(1/7/2013, Los Alamitos, by JM Ivler) As I prepared for the Special City Council Meeting on Monday I was doing research and I came upon some startling facts that deserved a separate post rather than a comment hidden in another thread.
To start, I want to make clear that none of the information I have came from anything but a public source and can be located on-line at any time (see footnotes). Additionally, while there will be discussion of specific individuals under the employ of the City of Los Alamitos, nothing in this post is in any way an indication of any wrongdoing by the city employee.
During the last City Council Meeting when the contract was on the Consent Calendar Mr. Edgar stated a number of times that these employees have given so much. That they worked without a contract. That they have forgone increases in salary. That these were the reasons that the contract had to be done, and had to be done without specific discussion about the contract.
As my comments in other places have indicated, I didn’t question the statements that Mr. Edgar made, but was more interested in rightsizing the City of Los Alamitos. As I indicated in those posts, I didn’t believe that the City of Los Alamitos needed to pay $170,000+ for a City Manager, and for the most part I was proposing that we not do the contract and take this opportunity to focus on what we wanted the City to be, and how to best set it up to serve the community from a staffing and budget perspective.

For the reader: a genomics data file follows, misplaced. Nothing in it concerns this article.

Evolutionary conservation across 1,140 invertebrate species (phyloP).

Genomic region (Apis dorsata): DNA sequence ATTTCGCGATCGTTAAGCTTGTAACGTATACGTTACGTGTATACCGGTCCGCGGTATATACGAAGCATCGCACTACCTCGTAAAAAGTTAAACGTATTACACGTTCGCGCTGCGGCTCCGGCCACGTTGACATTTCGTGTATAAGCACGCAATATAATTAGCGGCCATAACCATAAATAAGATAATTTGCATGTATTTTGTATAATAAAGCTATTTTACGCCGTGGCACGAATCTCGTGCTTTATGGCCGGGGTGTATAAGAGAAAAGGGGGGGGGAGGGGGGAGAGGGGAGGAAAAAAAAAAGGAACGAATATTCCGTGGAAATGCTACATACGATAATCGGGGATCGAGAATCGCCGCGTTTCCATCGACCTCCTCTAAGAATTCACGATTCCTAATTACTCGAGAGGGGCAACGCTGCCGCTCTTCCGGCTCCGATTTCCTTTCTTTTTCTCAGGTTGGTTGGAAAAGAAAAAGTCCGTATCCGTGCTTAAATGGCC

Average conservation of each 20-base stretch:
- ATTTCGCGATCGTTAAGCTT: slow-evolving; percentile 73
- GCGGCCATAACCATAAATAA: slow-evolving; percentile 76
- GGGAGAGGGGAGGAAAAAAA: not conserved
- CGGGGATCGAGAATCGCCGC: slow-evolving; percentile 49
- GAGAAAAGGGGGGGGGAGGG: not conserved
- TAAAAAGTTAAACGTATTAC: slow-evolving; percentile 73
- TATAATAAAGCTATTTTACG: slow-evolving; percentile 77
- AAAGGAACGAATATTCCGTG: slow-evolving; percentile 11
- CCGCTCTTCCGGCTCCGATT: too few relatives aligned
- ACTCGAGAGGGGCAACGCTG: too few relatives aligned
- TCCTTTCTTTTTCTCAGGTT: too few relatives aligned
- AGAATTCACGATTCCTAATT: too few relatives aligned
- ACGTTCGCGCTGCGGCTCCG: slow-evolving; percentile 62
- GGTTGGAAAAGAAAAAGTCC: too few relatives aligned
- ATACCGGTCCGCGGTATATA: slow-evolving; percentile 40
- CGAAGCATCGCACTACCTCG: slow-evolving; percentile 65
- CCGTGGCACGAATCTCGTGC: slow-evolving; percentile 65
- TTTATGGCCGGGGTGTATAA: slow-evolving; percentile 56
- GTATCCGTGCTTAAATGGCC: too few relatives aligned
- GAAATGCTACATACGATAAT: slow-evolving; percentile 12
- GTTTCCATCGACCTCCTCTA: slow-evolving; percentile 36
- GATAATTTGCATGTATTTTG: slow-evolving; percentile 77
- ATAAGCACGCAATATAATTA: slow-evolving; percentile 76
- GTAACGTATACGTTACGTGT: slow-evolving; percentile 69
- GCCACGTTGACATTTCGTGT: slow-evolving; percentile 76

As others have pointed out, we also needed to do a detailed audit of city funds before we committed to a 9% salary increase.
So, as I was preparing for my presentation tomorrow (getting all my facts straight for my three minutes during the public comments of the agenda item) I was shocked by what I found.
In 2009 Ms. Avery was compensated under $125,091 as the Recreation and Community Service Director (hereafter Director of Rec). In 2010 the Director of Rec position was under $124,980. In 2011 the Director of Rec Compensation was $134,877. In 2012 Ms. Avery left that position and moved to City Manager that was an increase to a reported $170,000+.
So we know that from public records in 2011 the Director of Rec position increased in compensation by an excess of $9,897. And that the increase in 2012, based on the reported $170,000+ would be an additional $35,123.
Again, I want to stipulate that there is NOTHING done “wrong” by the employee. Compensation negotiations and the terms and conditions associated to such negotiations between the Director of Rec and the then City Manager are private (as are the negotiations between the City Council and the City Manager and City Clerk; both of whom report directly to the City Council), but this does tend to not be in line with the sacrifices we were told by Mr. Edgar that were made by City Employees.
In 2009 the Community Development Director (hereafter ComDev Director) was compensated $125,091. In 2010 the ComDev Director compensation was $124,980. In 2011 the ComDev Director compensation was $136,311. There is no public record of the 2012 ComDev Director’s compensation.
What we do show is an increase in compensation between 2010 and 2011 of $11,331. A 9% increase in compensation.
City Manager Position